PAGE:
This year’s Trooping the Colour celebration marked King Charles’ public birthday for the first time ever since he became the head of the monarchy. This celebration is of great value to the British people because it represents a traditional event which has been celebrated for hundreds of years.
Trooping the Colour typically takes place every year on the second Saturday in June and has its origins on the battlefield.
“In order to ensure that every soldier would be able to recognise their colours, the flag would be marched or ‘trooped’ regularly round the ranks. A regiment’s colours came to have huge significance for serving soldiers, and the gain or loss of colours were seen as decisive moments in battle,” the Royal Museums Greenwich shares on its website.
“This military function gained royal significance during the reign of George II, the first monarch to tie his birthday celebrations into the summer ceremony – despite the fact that his actual birthday was in November.
“[King] Edward VII also had a November birthday, and it was during his reign that the summer ‘official’ birthday celebrations were standardized. It was also under [King] Edward VII that the inspection of the troops by the monarch became part of the celebration.”
The event included over 1,400 soldiers, 400 horses, and 400 musicians who gave King Charles a royal salute.
With his son, Prince William, and sister, Princess Anne, King Charles arrived at the Palace on horseback, where they conducted a formal review of the British military. Meanwhile, Queen Camilla and Princess Kate – together with Prince George, Princess Charlotte, and Prince Louis – were taken to the ceremony in a carriage.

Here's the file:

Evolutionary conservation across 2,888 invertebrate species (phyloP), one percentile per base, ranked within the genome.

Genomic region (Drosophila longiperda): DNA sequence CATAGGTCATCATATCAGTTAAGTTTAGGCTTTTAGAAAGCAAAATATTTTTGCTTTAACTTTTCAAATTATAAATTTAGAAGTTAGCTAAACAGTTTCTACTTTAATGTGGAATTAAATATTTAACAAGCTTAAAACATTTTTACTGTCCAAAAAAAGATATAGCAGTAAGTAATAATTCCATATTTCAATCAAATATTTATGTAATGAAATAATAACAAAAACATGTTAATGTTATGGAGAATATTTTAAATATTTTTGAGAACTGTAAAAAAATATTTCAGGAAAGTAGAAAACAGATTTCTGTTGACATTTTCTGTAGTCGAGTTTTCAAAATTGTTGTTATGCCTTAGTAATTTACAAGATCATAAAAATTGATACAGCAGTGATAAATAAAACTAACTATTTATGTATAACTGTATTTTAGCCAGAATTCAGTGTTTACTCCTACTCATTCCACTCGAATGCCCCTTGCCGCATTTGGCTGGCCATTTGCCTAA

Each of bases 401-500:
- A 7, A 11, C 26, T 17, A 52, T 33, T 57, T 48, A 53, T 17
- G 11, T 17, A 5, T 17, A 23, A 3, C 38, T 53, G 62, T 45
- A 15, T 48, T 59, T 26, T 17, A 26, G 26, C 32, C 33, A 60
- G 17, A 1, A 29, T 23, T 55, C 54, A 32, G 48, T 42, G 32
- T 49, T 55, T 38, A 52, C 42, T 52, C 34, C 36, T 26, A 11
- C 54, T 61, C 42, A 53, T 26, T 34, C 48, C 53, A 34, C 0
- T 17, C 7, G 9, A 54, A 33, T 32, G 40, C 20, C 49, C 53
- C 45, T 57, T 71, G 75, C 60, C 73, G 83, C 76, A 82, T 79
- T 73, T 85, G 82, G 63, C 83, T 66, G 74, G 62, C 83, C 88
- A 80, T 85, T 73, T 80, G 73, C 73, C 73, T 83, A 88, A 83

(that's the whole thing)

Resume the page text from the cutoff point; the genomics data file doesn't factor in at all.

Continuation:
And pretty much as always, it was the youngest royal in attendance, Prince Louis, who stole the show. He was pictured either holding in a sneeze, trying not to openly laugh, or simply reacting to a bad smell.
This wasn’t the first time that Prince Louis ‘misbehaved,’ which is a normal thing to do considering his age. “When Prince Louis misbehaved at the late Queen’s Platinum Jubilee, for example, by sticking his tongue out at his mother, Kate’s reaction was praised by teams of expert commentators,” author Tom Quinn wrote in his book Gilded Youth: An Intimate History of Growing Up In The Royal Family.
“She apparently used a secret code to calm the children, as she does on occasions — she simply says, ‘Let’s take a break’. But as a former staffer explained, the children know these few words carry far more weight than we might imagine.”
Louis’ siblings on the other hand were spotted chatting to one another and according to lip reader Jeremy Freeman Princess Charlotte told her mom, “Mom, George wiped it on his trousers.”
Although the three of them are still young to be able to understand the real meaning of being royals, at least Louis, they are still expected to follow royal rules and traditions.
During the Trooping the Colour carriage ride, Kate tried calming her children down by an eight-word order: “Do not look behind whilst on the coach.” As William was on horseback, it was Kate who had to govern the children solo.
“She beamed with pride when Louis started miming drumming along with the band in the carriage,” body language expert Judy James said. “Talking to her children, there were a couple of gestures of what looked like guidance about when to wave.
“There was also a spreading gesture of both hands that would normally mean quite a severe message of when to stop or what not to do, too,” the body language expert added.
“She also put her hands below public view in the carriage to mime that ‘stop’ or ‘end’ sign to them as though warning them where the boundaries were, and on the way back she was doing small reward nods and smiles for their good behaviour, to ensure they were enjoying the event too.”
Please SHARE this article with your family and friends on Facebook.
Love and Peace